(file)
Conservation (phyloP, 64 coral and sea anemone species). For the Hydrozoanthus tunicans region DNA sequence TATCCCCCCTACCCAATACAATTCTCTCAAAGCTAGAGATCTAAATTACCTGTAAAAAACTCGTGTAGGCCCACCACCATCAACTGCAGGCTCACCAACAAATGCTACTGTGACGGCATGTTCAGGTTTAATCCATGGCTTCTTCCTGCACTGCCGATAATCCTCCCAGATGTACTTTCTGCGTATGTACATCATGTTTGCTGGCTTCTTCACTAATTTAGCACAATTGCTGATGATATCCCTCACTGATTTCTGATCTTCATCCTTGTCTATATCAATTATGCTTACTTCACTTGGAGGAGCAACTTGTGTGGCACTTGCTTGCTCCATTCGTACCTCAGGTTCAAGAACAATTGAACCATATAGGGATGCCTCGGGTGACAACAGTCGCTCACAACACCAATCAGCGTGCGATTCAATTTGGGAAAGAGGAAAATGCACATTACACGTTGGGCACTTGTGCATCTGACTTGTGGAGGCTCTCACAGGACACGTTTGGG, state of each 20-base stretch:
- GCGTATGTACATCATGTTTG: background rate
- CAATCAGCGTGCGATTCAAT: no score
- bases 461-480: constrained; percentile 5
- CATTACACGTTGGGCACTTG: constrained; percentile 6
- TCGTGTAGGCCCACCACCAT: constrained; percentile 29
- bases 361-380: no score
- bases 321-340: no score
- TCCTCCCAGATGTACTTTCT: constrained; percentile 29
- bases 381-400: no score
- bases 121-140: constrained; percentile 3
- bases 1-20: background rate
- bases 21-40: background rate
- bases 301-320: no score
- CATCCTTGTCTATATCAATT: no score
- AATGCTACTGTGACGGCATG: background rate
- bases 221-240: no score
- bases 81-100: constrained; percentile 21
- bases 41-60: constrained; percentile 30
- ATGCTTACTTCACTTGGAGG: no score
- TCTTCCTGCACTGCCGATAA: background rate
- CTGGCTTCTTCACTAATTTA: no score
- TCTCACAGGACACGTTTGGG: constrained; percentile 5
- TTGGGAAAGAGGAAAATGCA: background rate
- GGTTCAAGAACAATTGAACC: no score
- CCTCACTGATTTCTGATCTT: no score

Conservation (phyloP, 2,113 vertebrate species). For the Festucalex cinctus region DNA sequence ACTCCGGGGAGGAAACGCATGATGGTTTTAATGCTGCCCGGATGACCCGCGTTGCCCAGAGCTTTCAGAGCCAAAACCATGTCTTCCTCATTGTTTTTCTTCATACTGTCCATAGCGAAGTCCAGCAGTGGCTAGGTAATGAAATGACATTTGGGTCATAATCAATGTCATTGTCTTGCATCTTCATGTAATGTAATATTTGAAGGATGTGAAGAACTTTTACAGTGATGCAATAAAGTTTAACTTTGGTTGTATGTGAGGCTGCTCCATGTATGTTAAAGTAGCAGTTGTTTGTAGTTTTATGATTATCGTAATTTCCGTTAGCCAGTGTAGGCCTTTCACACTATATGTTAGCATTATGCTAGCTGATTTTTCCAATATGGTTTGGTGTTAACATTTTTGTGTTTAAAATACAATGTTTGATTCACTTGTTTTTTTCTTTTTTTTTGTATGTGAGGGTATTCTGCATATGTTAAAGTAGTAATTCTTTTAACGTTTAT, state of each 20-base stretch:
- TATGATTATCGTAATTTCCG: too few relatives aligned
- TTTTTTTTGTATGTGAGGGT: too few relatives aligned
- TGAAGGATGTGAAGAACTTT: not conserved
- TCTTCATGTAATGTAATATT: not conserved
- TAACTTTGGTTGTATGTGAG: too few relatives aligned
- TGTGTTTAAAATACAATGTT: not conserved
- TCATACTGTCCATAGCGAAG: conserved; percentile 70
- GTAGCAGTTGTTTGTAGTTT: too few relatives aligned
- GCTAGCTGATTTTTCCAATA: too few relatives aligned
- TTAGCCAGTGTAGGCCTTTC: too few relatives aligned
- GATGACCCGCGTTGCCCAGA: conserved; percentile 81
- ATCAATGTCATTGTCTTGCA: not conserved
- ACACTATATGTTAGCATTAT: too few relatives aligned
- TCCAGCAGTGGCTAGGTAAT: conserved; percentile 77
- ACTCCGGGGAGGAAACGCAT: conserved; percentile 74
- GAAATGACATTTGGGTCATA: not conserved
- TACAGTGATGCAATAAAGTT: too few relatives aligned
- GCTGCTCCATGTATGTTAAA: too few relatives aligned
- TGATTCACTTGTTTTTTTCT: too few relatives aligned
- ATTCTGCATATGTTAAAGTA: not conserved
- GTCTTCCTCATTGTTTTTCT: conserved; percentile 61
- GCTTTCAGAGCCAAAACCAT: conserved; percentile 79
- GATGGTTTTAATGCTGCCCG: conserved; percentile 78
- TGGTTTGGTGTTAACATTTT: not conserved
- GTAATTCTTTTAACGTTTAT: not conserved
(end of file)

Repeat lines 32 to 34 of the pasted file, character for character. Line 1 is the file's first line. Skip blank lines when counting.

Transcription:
- TAACTTTGGTTGTATGTGAG: too few relatives aligned
- TGTGTTTAAAATACAATGTT: not conserved
- TCATACTGTCCATAGCGAAG: conserved; percentile 70